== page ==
Learn About Dog Food

Summary:

"Dog food needs to be comprised of 38 different components. The feeding habits of domesticated dogs reveal that they may require versatile components in feed. These may be products of animals, some parts of plants and even some synthetic components too.

Feeding practices have a significant role in a dog's health and body function, thereby requiring that like humans, a dog has a complete and balanced diet. A balanced diet should include components such as water, carbohydrates, proteins, minerals, fats and vitamins in the appropriate ratio. Unlike humans, these can be found in one food.

Dog foods may be home cooked or purchased commercially. For a balanced diet, commercial foods are often the best choice since there are multiple varieties and they are designed to provide dogs with the correct number of calories and nutrients they need."

Components of Canine Food

Food must contain all the essential components listed below, which together and in the correct proportion fulfill the requirements of a healthy dog. Energy level, body weight, age and health are sometimes important factors which should be considered when considering the appropriate levels of each component. Ingredients named on a dog food label must account for 95% of all ingredients in the food.

  • Water: Fresh & clean water should be available all times. It is the most important component of a canine food. Usually all mammals require some 44 – 66 ml/Kg B.W of water daily, and for dogs, the most appropriate way is to let a dog drink water 2 – 3 times a day with dry dog food, while making water continually available throughout the day so a dog can drink as it feels it needs to.

  • Carbohydrates: Carbohydrates may be simple sugars (soluble) or complex crude fibers (non soluble) of starch and cellulose. A dog may require both, but it should be noted that dog food containing more complex crude fiber can cause diarrhea and abdominal complications such as pain. Beet pulp is a most suitable source of carbohydrates for dogs; it contains both soluble and non soluble forms of carbohydrates. 

  • Proteins: Proteins are a source of amino acids and are an essential component to increase nitrogenous compounds in a dog’s body. A dog may require proteins according to its age and quality of the protein supplied. Adult dogs usually require almost 2g/Kg B.W of protein each day. Balanced canine foods must contain 22 – 25% protein for growing puppies, while 11 – 14% of proteins in dry matter food for adult dogs.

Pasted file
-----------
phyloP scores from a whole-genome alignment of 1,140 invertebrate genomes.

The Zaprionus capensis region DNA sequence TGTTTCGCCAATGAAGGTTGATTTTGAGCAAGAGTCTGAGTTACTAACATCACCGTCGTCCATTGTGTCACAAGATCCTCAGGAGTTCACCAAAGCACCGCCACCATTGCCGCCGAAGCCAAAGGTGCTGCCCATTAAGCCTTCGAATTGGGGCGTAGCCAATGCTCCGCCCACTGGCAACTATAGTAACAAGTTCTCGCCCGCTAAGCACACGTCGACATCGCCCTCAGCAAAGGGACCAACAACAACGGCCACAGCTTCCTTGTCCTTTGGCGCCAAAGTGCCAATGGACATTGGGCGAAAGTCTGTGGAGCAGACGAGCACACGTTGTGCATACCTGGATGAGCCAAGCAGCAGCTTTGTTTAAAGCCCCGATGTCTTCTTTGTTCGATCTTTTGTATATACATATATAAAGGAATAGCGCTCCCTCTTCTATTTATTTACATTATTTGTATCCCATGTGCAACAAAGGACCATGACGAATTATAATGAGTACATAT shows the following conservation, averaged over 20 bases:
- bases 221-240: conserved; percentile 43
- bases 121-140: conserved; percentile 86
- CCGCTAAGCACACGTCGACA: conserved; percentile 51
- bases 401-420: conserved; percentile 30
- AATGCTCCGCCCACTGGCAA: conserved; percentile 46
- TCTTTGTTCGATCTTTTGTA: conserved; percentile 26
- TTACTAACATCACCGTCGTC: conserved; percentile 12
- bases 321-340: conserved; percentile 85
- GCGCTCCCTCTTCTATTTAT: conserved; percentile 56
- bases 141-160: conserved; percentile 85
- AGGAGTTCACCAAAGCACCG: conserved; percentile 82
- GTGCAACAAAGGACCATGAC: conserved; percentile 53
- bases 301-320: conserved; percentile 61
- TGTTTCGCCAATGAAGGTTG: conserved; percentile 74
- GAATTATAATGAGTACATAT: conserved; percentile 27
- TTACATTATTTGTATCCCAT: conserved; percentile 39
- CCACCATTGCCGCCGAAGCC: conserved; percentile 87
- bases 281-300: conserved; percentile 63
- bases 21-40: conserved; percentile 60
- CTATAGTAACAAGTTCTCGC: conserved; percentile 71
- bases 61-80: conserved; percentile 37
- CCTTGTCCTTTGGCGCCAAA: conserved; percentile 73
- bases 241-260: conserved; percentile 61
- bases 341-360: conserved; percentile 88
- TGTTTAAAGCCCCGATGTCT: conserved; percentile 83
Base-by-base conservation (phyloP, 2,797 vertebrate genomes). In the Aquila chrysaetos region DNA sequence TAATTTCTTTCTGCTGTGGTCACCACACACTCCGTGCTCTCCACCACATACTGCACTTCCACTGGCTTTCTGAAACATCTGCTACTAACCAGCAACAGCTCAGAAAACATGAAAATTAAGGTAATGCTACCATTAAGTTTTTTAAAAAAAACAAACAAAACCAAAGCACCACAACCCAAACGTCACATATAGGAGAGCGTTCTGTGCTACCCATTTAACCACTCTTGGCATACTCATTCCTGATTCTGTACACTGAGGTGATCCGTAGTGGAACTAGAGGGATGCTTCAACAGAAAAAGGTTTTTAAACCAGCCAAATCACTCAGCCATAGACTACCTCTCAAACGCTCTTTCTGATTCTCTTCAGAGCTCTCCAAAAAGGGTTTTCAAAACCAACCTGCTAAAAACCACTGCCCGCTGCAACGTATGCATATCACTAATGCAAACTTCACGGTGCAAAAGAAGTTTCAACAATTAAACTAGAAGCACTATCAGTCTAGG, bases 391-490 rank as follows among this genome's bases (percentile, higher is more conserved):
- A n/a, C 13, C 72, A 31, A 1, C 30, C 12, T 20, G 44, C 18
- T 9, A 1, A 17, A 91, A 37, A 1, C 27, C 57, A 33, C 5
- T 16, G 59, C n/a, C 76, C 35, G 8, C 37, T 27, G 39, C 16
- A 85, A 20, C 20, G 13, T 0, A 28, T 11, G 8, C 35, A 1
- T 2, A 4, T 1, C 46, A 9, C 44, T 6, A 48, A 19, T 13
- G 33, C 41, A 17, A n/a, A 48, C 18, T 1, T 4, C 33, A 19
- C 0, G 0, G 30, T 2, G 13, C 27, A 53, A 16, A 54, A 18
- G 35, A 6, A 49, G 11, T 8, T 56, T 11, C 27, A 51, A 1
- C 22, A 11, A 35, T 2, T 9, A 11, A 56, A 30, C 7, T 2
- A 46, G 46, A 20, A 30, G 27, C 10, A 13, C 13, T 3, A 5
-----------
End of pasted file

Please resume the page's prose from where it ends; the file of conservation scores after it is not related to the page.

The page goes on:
• Fats: Fats are a condensed source of energy in canine food. Other then their use an an energy source, fats are also needed to help digest some essential fat soluble vitamins such as Vitamin A, D, E & K. A balanced food should contain 5 – 15% fat. 

  • Vitamins & Minerals: Vitamins may be water soluble or fat soluble, as both are essential for the physiological efficacy (health) of a dog’s body. Most commercial foods contain excessive amounts of vitamins, more than are usually required. Foods contain excess vitamins because vitamin quality declines as food sits on the shelf, so they add more to make sure a dog gets enough. It also compensates for low vitamin absorption in the gastrointestinal tract.

    Dietary minerals in food are macro minerals (sodium, potassium, calcium & phosphorus) & trace minerals (iron, zinc, copper, iodine etc.). Minerals are supplied in amounts of grams per day, and amounts should be related with the energy level of a selected food. If there is a deficiency or too many minerals in a dog food, nutritional diseases may occur.

Types of Food

Food may be a commercial food or provided via a home cooked diet. Commercial foods are further classified as dry, canned & soft moist. Home cooked diets on other hand are referred to as raw dog food, due to uncertain quality and a uncertain component ratio. Only feed a homemade diet if it has been formulated by a veterinary nutritionist. Even then, food may require vitamin supplements.

Commercial Dog Food

Selecting dry, canned or semi-moist dog food comes down to owner choice and convenience. They all are fine for healthy dogs. Many owners like to combine the different types of food.

  • Dry Food: Dry food is the most popular commercial food, containing 90% dry matter and10% water. This is the most digestible form of dog food, where ingredients such as grains, meat, vitamins, fats, minerals and byproducts are combined and cooked. Complex fibers are converted to a simpler digestible form to ensure quality and energy levels. Dry food is preferred by owners due to its lower cost, digestibility and because it has fewer adverse effects on the oral cavity (mouth). 

  • Canned Dog Food; Canned foods contain 68% water and 32% dry matter. Ingredients are similar to those of dry dog foods, but with a slight difference in processing. High amounts of frozen or fresh meat are included in it with other components such as grains. Canned foods are more expensive then dry food, but have a long shelf life, improved palatability and are available in durable containers. Since these foods contain more water, dogs will need to eat more to get the same calories.